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New book by Hastings Center President Emeritus Thomas Murray examines the use of sports enhancements against the values that give athletic competition its meaning.

In the wake of Olympic doping scandals and just before the Winter Games in Pyeongchang in February, a new book by Hastings Center President Emeritus Thomas Murray explores the use of biomedical enhancements in sport and the ways in which they can subvert the values that are fundamental to athletic competition.

Good Sport: Why Our Games Matter and How Doping Undermines Them, published by Oxford University Press, examines why athletes use performance enhancers, the tactics for curbing their use, and questions about the legitimacy and fairness of anti-doping efforts. The book also delves into the contemporary culture of doping in Russia, of which Murray gained inside knowledge in his role as a member of the IAAF (International Association of Athletic Federations) Ethics Board.

Good Sport takes up many key questions, including:

  • Why do we prohibit steroids and other drugs but not nutritional supplements? Why are super-slippery swimsuits banned, but not fiberglass vaulting poles? Are the rules that make these determinations arbitrary?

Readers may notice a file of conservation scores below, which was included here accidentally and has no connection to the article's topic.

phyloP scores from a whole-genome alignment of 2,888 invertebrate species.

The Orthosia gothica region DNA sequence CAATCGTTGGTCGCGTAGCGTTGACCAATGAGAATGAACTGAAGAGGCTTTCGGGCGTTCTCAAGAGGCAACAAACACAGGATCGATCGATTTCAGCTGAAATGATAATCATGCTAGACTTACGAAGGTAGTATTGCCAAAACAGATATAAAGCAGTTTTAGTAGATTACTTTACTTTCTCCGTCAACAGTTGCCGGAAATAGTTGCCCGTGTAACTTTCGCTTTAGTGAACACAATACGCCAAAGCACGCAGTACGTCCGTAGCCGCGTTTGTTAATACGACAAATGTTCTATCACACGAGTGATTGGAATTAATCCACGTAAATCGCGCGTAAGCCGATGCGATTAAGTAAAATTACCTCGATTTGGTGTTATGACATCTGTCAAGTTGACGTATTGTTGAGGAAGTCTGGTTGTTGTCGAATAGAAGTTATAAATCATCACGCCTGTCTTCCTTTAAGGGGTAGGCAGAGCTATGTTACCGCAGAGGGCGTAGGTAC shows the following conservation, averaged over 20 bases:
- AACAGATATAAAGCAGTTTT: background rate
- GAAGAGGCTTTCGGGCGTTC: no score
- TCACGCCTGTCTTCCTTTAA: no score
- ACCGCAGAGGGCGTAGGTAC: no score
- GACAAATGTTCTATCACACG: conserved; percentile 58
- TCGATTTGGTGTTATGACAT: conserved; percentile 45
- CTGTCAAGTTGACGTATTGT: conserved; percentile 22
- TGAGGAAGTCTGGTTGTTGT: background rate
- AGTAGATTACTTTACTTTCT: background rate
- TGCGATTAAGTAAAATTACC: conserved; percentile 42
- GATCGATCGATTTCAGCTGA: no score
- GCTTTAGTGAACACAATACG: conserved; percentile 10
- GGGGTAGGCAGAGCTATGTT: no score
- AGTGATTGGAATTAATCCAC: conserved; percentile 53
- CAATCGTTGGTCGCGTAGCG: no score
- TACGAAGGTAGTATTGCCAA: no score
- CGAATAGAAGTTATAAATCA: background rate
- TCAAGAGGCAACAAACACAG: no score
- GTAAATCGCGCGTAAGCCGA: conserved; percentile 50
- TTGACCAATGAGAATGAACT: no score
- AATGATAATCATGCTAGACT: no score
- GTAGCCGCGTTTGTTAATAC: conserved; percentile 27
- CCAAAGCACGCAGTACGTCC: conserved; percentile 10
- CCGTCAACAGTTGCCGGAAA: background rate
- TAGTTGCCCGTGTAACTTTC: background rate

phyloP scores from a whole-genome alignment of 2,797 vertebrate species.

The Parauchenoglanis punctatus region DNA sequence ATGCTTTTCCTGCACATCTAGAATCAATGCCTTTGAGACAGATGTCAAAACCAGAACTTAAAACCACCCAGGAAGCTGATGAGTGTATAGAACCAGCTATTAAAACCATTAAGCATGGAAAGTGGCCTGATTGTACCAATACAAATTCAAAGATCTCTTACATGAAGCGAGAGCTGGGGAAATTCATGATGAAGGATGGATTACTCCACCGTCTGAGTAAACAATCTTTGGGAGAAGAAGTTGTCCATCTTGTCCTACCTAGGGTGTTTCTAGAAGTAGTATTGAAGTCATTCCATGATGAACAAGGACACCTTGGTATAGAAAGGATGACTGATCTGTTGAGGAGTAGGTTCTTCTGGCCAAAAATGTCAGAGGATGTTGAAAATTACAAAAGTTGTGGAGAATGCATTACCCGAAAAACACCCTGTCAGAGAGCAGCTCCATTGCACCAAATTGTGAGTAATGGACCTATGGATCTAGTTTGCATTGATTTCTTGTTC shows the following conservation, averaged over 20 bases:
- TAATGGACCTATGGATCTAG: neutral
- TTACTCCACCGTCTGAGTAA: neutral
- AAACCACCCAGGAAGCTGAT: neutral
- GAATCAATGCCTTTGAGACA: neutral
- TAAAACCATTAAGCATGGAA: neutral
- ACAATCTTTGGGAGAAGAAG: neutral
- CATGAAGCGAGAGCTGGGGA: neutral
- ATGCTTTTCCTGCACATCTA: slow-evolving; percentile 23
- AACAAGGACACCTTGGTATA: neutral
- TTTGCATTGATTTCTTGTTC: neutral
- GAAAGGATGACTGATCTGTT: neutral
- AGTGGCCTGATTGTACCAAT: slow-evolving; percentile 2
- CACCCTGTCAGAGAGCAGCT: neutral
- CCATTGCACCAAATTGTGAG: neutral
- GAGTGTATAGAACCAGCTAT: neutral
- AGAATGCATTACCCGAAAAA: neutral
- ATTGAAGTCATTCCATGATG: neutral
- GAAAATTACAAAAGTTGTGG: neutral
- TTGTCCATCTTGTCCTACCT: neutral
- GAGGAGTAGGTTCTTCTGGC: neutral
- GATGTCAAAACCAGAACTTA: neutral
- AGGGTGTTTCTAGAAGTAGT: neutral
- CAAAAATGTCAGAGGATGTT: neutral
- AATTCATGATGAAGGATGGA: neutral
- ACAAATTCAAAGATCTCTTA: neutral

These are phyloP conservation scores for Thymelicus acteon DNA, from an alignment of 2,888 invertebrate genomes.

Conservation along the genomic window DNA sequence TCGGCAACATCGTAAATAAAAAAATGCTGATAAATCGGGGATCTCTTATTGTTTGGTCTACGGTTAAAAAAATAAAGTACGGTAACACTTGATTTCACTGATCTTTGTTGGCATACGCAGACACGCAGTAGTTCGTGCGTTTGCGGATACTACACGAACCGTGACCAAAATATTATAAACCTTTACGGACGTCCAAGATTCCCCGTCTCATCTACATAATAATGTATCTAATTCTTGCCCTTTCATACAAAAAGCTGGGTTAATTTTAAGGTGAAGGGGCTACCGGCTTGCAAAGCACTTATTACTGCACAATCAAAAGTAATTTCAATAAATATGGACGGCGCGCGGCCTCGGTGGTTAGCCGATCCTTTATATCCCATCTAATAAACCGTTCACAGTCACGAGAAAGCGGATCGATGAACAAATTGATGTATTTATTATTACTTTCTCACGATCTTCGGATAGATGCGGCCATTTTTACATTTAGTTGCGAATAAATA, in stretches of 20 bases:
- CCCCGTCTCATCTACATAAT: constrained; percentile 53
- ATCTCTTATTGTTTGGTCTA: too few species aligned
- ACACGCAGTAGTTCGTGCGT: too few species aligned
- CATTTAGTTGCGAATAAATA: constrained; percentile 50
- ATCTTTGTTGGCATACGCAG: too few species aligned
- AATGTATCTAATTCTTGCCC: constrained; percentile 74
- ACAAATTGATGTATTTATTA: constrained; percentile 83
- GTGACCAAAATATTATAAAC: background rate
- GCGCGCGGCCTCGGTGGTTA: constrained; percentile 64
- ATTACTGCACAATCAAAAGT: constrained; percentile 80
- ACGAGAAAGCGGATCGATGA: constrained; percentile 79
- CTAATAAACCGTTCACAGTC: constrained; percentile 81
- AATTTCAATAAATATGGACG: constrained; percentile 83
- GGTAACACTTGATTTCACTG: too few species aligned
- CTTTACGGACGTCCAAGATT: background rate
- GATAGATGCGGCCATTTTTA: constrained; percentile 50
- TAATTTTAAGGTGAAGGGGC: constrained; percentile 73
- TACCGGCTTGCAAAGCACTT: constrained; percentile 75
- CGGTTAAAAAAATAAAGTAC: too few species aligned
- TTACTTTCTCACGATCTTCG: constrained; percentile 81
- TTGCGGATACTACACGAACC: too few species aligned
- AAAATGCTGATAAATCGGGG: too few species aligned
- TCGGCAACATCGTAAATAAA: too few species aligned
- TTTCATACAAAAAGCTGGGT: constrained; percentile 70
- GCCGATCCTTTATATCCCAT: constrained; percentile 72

• If the purpose of sport is to maximize performance, shouldn’t we welcome technologies that do that?
  • Many opponents of anti-doping efforts say that the way to eliminate unfairness is to give everyone access to performance-enhancing drugs and other technologies? What’s wrong with this argument?
  • How should sport respond to a woman who appears to have the muscles, build, and high testosterone levels usually found only in a man?

In considering answers and making recommendations, Murray keeps returning to three fundamental qualities that make sport matter: natural talents, the dedication and discipline to perfect those talents, and the courage to test yourself and risk failure. “I believe that technologies that improve performance have their place in sport, but they must be measured against whatever unwanted impact they have on sport’s meaning and values,” he writes.

The book has received praise from sports professionals and journalists.

“A tour de force on sports performance enhancement and how to think about it.” – Sally Jenkins, author and columnist, Washington Post

“Murray adeptly distills the complex art and science that has shaped the anti-doping program’s determined pursuit of fairness. Through the adroit use of tangible examples in sports history, he connects the dots between anti-doping and pro-humanity arguments. By the conclusion of this journey, Murray’s authoritative voice helps us discover that they are indeed one and the same.” – Doug Glanville, baseball analyst, author, speaker, and former Major League Baseball player

“Tom Murray confronts the growing nihilism about sports doping with an exceptional appeal rooted in the value of sport itself. To the question of, ‘Why not just let them all dope?’ he answers with reason and a moral clarity that has been missing from the public conversation.”  – T.J. Quinn, reporter and anchor, ESPN

To interview Thomas Murray, contact:

Susan Gilbert, director of communications
The Hastings Center
845-424-4040 x244